Always willing to tackle the hardest subject matter, Joyce Scott, in her distinct approach to beadwork as social criticism, created a piece dedicated to the Yazidi women who have been enslaved and raped by ISIS since 2014. In June, a UN report estimated that the terrorist group holds about thirty-five hundred slaves. A 2016 MacArthur Fellow, Scott is a true trailblazer who strives to, “use art in a manner that incites people to look, and then carry something home.”
New technologies have transformed how we communicate, who communicates and how much is communicated. The fundamentals of human interaction and dignity are at stake in a world now dominated by social media, which has created an atmosphere of hyper-saturation for information and news. “We expect more from technology and less from each other,” states Nancy Worden upon her Mantle for Textual Assault, which is the closest one might get to armor for the modern woman.
The show ranged from outright declarations to musings on American iconography. Kat Cole works in enamel and decals to depict the smoky haze of oil fields with ghostly steel towers in the Texas landscape. Ohioans Roberta and David Williamson’s quietly subversive pins, formally referencing official military medallions with their striped ribbons, appear as patriotic tributes to our nation’s first couple but clever puns lie not so deep under the surface waiting to be revealed.
Hailing from elsewhere in Ohio, Detroit metalsmith Tiff Massey filters cultural anthropology through the lens of jewelry. She generates work that redefines the “conversation piece.” Provocative and forceful, her installation is a focal point of the show, in which she pairs four oversize neckpieces with multi-texturally adorned mirrors. The wearer is invited to potentially view oneself while bedecked in her work, although each mirror offers a comment rather than a mere reflection. In two cases, the mirror surface pattern mimics chain link fence, in another, the surface is covered in plastic googley eyes and in the fourth, the surface is black and surrounded by rings of black pompoms. Massey delves into racial stereotypes—from the Rastafarian to the street gangster—racial profiling, consumer culture and profoundly, identity. The overblown scale of her neckwear comically emphasizes the superficial traits that become identifiers, inviting us to consider how surface appearances shape perception.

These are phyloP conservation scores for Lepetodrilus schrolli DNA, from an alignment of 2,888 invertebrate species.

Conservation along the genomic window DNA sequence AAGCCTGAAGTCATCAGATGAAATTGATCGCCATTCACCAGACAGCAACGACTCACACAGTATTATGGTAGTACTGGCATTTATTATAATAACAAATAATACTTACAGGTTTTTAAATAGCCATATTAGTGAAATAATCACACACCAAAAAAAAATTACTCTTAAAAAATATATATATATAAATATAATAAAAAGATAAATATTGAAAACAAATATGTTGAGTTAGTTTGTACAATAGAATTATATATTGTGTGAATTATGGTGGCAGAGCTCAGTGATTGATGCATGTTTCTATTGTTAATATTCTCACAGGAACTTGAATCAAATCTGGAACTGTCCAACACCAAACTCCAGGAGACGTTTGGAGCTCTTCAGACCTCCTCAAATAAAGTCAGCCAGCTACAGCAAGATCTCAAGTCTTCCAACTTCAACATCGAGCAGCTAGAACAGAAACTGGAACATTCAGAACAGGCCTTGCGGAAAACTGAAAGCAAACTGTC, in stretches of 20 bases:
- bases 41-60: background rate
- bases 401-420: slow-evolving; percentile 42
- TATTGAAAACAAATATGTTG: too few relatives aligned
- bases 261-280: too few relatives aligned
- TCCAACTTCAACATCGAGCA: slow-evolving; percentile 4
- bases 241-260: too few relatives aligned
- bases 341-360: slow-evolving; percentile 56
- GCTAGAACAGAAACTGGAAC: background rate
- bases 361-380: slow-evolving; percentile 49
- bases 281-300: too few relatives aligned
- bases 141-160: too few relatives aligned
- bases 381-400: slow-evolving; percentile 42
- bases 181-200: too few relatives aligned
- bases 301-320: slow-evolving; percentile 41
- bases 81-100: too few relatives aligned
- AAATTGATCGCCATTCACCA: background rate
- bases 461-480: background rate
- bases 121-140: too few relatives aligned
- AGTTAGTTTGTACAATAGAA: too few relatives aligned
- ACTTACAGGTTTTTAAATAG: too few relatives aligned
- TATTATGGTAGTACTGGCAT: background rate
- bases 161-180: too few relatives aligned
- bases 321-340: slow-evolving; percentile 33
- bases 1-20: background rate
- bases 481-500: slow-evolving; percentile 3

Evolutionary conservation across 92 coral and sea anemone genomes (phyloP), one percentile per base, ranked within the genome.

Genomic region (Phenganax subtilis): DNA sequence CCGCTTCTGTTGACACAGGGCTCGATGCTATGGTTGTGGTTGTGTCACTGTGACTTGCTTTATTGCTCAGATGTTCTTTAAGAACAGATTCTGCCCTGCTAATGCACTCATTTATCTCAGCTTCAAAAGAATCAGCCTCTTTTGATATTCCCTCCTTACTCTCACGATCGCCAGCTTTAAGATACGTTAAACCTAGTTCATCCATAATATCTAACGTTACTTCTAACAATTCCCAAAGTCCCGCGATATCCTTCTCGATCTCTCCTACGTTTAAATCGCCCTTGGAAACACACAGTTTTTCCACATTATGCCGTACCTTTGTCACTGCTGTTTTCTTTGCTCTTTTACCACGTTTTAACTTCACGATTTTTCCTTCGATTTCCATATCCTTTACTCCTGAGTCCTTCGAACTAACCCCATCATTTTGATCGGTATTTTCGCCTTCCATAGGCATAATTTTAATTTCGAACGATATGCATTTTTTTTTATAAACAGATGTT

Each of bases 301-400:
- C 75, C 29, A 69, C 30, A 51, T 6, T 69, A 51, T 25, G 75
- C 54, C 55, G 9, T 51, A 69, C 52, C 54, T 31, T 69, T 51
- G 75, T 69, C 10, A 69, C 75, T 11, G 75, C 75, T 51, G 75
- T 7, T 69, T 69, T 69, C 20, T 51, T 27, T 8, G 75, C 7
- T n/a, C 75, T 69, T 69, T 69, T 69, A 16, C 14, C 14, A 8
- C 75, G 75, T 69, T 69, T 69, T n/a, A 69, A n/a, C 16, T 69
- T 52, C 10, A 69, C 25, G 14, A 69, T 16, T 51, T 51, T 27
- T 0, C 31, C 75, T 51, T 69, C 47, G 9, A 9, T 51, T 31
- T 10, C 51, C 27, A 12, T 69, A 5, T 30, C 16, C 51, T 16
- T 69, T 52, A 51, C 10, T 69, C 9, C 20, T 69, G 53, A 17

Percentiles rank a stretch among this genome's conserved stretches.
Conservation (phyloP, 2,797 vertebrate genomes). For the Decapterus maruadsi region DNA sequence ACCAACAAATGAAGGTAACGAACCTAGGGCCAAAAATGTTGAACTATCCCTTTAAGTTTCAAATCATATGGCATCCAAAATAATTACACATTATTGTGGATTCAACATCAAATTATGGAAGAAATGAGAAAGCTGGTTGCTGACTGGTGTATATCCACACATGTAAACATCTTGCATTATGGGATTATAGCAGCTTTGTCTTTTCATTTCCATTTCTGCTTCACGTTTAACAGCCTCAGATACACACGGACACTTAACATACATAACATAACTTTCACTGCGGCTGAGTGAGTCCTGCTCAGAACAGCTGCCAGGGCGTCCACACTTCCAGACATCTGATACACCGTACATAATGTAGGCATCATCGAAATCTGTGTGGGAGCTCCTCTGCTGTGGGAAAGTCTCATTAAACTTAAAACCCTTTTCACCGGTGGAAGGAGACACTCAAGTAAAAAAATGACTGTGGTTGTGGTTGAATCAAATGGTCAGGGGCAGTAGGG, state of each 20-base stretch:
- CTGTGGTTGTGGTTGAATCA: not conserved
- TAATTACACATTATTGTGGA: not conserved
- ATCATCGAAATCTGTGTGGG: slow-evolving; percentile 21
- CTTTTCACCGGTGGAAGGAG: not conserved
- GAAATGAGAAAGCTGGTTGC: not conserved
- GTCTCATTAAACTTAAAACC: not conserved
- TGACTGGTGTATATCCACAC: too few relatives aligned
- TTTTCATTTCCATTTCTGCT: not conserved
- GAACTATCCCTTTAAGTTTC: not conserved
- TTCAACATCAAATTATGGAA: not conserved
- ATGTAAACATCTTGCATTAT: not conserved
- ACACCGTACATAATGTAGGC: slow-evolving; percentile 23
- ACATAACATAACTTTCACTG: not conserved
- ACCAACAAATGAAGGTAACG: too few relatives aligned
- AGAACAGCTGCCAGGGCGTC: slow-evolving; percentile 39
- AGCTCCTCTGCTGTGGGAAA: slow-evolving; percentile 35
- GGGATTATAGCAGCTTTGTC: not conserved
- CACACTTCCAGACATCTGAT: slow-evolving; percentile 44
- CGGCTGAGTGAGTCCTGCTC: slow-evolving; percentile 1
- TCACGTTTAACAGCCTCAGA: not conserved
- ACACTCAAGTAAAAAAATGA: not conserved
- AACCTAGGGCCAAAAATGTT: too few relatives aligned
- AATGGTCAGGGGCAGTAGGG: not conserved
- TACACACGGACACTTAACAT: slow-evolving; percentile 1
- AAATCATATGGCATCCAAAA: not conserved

The artistic medium of jewelry is enjoying a moment in the spotlight, particularly in Los Angeles. On the occasion of the Lois Boardman jewelry collection being gifted to the Los Angeles County Museum of Art, modern jewelry finds a new home, albeit one of few, in a major American institution. In a city where global fashion and culture originate, art jewelry will carve a niche of its own.
There was ample proof in this body of work that beauty can come from unlikely sources and ugly places. Hope lies in the hands of these artists, who create magnetic and alluring pieces that draw us in and force us to look deeper in an age when so many have felt compelled to tune out and turn away.
The Craft in America Center is located at 8415 W. 3rd St., Los Angeles, CA 90048. Visit craftinamerica.org for more information on “Politically Speaking,” where you can view the exhibition online, as well as find a Q&A with Laurie Hall and an interview with Tiff Massey.
Emily Zaiden is a craft, decorative arts and design curator who has served as Director of the Craft in America Center since 2010, shortly after the Center opened in Los Angeles. Craft in America is a nonprofit organization that promotes handcrafted work through a variety of platforms, including a PBS documentary series, website and the Center, which organizes exhibitions, public programs and educational outreach for local schools. As a material culture historian by training, Zaiden views the pieces included in the “Politically Speaking: New American Ideals in Contemporary Jewelry,” exhibition as both wearable art objects and documents of recent American history that will have expanded meaning over the course of time.